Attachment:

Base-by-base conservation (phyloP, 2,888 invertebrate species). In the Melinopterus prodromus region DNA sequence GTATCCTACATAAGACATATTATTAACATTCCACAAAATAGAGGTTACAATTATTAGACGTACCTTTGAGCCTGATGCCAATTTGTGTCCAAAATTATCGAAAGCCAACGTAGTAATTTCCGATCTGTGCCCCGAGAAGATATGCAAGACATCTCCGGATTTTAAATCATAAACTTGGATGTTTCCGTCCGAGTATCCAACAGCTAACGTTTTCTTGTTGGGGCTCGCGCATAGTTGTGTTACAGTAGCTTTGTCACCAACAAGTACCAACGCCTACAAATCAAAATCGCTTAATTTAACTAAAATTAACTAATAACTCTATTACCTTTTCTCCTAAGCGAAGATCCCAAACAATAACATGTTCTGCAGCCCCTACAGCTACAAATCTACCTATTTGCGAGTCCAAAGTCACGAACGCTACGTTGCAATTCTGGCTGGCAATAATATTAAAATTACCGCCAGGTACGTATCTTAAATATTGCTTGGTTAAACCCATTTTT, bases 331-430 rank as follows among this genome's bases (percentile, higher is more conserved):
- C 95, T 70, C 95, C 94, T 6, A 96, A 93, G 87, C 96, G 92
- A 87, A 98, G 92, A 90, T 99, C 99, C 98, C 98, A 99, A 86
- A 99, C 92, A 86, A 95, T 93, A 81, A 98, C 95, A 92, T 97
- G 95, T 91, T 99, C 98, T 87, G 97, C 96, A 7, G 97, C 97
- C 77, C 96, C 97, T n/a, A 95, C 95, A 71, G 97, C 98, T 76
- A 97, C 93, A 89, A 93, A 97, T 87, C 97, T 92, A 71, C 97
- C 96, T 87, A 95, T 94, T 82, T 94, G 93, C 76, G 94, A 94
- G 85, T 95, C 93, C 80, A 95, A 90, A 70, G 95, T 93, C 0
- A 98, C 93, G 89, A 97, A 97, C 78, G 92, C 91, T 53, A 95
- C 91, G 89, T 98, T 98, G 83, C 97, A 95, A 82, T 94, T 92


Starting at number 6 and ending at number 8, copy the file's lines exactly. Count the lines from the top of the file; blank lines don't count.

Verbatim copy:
- C 77, C 96, C 97, T n/a, A 95, C 95, A 71, G 97, C 98, T 76
- A 97, C 93, A 89, A 93, A 97, T 87, C 97, T 92, A 71, C 97
- C 96, T 87, A 95, T 94, T 82, T 94, G 93, C 76, G 94, A 94